When you can drive again after drink-driving offence explained

I was at court months ago for drink-driving. I pleaded guilty and I was fined and banned from driving. I think the ban was for a year but I’m not sure. The magistrates said something about me doing a course so I could drive sooner, but I have paid the fine now, does this mean I can drive again?

Friday, 21st June 2019, 11:43 am
Updated Sunday, 23rd June 2019, 12:51 pm

For an offence of drink driving, other than in rare circumstances, the court must disqualify you for at least 12 months (or longer, depending on each case). The court must also impose a punishment (usually a fine) which is separate to the disqualification. Completing the punishment element of your sentence does not bring the disqualification to an end early.

The court may offer you the chance to take part in the Drink Driver’s Rehabilitation Programme, which covers issues associated with drink-driving.

It is provided by an organisation other than the Court or DVLA and there is a fee to pay to the course provider. If you successfully complete this and notify the DVLA, your disqualification period can be reduced by up to 25%. You do not have to take part in the course but if you choose not to, the disqualification remains in full.

There are different courses the court may order you to complete as part of your sentence which do not reduce the disqualification. You must do these or risk being brought back before the court and separately punished for failing to do so.

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The Drink Driver’s Rehabilitation Programme can only be offered at the court hearing. If it is not offered or if you decline the offer it is not possible to subsequently undertake the programme. If offered the court should have told you how to contact the course provider, the timescale to complete it and the amount of reduction to the disqualification you will be entitled to.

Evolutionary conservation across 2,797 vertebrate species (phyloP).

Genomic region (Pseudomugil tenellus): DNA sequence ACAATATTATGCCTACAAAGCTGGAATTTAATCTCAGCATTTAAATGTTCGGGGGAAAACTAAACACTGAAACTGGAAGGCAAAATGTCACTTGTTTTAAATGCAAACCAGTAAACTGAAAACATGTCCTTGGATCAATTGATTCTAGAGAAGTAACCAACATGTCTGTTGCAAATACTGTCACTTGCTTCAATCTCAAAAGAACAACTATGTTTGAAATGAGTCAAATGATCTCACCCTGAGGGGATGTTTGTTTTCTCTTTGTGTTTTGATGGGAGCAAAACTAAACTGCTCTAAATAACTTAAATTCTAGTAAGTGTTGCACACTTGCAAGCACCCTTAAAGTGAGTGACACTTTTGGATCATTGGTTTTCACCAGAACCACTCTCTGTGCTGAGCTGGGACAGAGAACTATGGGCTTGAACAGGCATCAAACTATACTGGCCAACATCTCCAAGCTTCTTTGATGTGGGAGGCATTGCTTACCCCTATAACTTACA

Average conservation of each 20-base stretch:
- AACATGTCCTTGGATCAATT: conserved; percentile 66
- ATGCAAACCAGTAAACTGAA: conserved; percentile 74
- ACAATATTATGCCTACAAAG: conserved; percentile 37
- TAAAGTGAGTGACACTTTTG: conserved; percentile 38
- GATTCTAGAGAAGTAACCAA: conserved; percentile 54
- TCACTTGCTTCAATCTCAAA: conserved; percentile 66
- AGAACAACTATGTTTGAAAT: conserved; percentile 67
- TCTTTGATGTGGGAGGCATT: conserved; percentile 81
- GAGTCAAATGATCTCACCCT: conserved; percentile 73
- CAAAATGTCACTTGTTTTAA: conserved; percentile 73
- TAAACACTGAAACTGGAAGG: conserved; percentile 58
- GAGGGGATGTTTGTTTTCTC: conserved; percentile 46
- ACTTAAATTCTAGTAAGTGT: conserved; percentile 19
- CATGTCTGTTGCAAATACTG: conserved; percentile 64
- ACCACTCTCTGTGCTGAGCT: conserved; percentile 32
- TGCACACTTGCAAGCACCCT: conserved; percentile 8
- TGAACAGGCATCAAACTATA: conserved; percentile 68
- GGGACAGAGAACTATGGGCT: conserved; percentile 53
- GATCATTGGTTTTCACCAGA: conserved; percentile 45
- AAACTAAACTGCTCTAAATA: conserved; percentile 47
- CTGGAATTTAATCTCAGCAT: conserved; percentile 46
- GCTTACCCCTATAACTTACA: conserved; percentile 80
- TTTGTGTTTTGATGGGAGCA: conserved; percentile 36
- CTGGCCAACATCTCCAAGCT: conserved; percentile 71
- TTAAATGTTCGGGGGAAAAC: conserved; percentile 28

It is important that you check when you can drive again before you do so. Driving whilst disqualified is a criminal offence that is taken very seriously and often results in a prison sentence. Even when the period of disqualification is finished you should not drive until your licence has been returned to you by the DVLA or you could be committing other driving offences.

You need to find out the outcome of the court hearing. If you had a solicitor representing , check the position with them. If not, contact the court and ask to speak to someone to clarify what happened.

Ben Hoare Bell LLP has specialist criminal defence solicitors who can advise you on issues such as this. To speak to a solicitor phone 0191 565 3112 or email advice@benhoarebell.co.uk. Visit www.benhoarebell.co.uk for further information.